The fact that a debate and a discussion occurred is telling, even though it was shouted down. There are elements within Hamas that could be moderated. Whenever I have this discussion, I’m brought back to a conversation I had in person with Abbas al-Sayyid. Abbas al-Sayyid is the convicted mastermind of the Passover bombing of the Park Hotel in Netanya on March 27, 2002, that killed thirty and left 140 injured. That was the straw that broke the camel’s back leading Israeli forces to reinvade the West Bank that year. I interviewed Abbas al-Sayyid in prison, and at one point got into a conversation with him about the issue of whether Hamas can moderate, whether it would be willing to pursue its agenda—even if that agenda includes the destruction of Israel—through political and other peaceful means.
I was arguing that the issue the international community has with Hamas isn’t so much its agenda but its means of pursuing its agenda. I argued that some people, though they may disagree vociferously on Hamas’ political agenda, may accept them as a political entity. What he told me is, "Look, I’m a religious person and Hamas is a religious movement. It’s not only a terrorist group, it also tells you how to live every aspect of your life through sharia, Islamic law. And as such, I as a Muslim cannot cede any part of what I believe to be an Islamic endowment—all of Israel, presently Israel—to the Jews or anybody else. If I were to agree to a temporary truce—a tahiya—that would be exactly what it is, temporary."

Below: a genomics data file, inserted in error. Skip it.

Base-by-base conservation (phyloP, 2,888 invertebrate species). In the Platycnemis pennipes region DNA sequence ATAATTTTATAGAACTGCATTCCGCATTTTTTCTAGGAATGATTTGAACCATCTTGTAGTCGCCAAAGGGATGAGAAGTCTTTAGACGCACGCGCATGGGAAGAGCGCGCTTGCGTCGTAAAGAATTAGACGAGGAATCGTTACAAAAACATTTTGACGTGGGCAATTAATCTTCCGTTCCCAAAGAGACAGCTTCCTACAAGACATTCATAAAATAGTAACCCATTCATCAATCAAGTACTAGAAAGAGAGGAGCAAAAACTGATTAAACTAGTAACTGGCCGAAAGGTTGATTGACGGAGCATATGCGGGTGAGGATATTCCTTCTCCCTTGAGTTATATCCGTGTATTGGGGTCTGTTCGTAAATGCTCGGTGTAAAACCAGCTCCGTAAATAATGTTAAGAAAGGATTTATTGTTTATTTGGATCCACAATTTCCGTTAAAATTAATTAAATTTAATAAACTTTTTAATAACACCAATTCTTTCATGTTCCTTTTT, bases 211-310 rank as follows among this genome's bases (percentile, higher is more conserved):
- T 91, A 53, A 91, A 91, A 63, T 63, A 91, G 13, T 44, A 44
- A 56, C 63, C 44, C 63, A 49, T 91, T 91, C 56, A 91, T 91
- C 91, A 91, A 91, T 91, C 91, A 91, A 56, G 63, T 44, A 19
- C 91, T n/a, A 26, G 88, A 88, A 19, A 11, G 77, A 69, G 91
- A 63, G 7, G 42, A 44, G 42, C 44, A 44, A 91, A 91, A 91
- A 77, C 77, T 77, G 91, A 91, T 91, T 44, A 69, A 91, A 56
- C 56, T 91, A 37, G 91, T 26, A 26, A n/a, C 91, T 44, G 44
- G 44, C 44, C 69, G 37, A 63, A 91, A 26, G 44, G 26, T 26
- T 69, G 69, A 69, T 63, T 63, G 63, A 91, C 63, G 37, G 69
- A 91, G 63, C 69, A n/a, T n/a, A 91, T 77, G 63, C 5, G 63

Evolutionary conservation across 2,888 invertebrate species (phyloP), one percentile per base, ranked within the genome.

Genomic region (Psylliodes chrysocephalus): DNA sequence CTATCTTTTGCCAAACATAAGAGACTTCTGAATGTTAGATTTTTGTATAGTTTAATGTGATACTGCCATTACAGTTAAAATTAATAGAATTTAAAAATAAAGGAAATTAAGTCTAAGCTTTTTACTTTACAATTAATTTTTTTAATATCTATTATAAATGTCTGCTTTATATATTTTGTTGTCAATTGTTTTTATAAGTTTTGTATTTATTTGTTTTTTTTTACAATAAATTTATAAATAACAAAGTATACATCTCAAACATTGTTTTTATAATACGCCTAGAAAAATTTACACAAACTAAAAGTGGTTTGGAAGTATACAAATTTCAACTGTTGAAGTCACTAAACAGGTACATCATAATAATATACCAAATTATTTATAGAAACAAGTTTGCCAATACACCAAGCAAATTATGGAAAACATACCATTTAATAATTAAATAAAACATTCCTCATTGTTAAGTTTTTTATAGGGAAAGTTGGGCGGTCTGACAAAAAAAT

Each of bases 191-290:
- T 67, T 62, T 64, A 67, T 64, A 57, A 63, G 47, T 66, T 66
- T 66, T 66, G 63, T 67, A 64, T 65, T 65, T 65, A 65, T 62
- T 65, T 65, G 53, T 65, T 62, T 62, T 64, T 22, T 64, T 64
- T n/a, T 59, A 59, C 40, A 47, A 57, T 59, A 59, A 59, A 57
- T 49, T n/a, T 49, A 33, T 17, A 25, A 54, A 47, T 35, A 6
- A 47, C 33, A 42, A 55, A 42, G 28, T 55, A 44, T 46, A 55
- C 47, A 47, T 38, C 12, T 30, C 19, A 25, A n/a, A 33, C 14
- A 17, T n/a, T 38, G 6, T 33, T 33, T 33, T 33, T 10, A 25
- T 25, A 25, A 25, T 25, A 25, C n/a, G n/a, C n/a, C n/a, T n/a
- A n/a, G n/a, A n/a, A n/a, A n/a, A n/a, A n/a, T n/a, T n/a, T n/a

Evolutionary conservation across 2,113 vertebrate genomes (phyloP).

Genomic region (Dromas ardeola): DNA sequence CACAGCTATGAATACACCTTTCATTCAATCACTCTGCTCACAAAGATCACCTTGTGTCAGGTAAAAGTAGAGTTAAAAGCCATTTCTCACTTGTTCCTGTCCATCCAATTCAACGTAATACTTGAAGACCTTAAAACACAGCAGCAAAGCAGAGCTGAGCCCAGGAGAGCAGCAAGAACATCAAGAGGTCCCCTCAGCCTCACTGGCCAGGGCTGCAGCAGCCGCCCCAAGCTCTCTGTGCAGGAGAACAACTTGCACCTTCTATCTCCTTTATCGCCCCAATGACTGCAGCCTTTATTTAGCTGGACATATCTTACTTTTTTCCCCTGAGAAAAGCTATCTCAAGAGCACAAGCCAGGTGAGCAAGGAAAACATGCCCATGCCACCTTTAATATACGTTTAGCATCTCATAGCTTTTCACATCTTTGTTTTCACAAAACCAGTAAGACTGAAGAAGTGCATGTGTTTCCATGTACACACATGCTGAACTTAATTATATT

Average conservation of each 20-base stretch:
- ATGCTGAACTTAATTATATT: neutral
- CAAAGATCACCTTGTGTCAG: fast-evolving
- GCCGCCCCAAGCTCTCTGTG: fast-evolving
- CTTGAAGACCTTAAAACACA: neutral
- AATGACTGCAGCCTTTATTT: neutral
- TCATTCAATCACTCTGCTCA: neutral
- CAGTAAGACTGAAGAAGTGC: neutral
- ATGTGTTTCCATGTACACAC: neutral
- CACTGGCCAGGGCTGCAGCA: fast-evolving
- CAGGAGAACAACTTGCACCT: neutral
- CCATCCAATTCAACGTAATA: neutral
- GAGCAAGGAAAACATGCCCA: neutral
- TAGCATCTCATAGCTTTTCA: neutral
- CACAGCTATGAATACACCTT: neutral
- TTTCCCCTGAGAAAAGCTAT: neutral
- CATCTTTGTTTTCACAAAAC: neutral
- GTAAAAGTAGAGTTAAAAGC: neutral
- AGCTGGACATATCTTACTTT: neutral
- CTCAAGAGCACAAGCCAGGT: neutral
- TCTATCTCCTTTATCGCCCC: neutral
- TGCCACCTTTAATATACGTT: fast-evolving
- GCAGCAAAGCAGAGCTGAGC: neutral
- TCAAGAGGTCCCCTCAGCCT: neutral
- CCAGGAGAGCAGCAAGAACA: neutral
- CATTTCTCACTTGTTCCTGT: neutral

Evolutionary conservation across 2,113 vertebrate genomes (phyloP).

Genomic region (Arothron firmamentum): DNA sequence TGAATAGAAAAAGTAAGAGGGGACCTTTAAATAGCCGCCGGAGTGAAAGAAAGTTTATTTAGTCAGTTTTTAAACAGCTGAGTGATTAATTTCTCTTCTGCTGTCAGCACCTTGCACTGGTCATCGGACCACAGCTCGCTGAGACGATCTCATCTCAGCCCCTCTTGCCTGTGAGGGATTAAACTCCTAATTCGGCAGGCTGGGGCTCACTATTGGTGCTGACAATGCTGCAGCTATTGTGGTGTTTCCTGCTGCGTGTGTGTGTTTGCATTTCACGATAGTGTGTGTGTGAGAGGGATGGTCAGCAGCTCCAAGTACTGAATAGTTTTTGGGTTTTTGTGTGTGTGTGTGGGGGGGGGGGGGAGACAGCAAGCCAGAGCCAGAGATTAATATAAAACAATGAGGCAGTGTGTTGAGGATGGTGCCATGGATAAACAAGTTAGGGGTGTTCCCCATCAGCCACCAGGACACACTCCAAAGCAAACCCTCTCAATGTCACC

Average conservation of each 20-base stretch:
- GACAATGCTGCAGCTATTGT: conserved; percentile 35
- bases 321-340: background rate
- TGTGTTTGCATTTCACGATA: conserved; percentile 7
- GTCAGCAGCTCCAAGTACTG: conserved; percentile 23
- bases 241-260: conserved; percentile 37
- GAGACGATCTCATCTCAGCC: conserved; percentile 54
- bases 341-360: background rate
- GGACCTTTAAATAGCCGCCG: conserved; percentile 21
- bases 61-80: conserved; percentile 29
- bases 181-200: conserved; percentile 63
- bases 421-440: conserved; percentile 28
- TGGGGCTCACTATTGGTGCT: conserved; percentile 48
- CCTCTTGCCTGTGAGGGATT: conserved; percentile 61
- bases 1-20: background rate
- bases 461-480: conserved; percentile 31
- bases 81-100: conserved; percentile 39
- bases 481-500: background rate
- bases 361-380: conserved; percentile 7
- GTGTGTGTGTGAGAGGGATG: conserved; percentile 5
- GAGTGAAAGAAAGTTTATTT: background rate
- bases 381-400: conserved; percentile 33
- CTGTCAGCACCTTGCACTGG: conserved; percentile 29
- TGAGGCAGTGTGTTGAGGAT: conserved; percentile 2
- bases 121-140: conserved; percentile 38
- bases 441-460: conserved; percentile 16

Al-Sayyid said "temporary" can mean a generation or two, but he added: "If I were to subscribe to one of these long-term ceasefires, don’t think that I would not continue to train my son, who would enable his son, to eventually consider the struggle, the fight, to regain all of this Islamic endowment that is now Israel." So what we’re left with is a situation where those who are primarily nationalists of an Islamic bent could possibly be moderated. But those who are Islamists of a nationalist bent are less likely to be amenable to moderation.
Now, you were comparing Hezbollah with Hamas: Hezbollah has never been in control of the Lebanese government and Hamas is now being thrust into power. Doesn’t that make a big difference?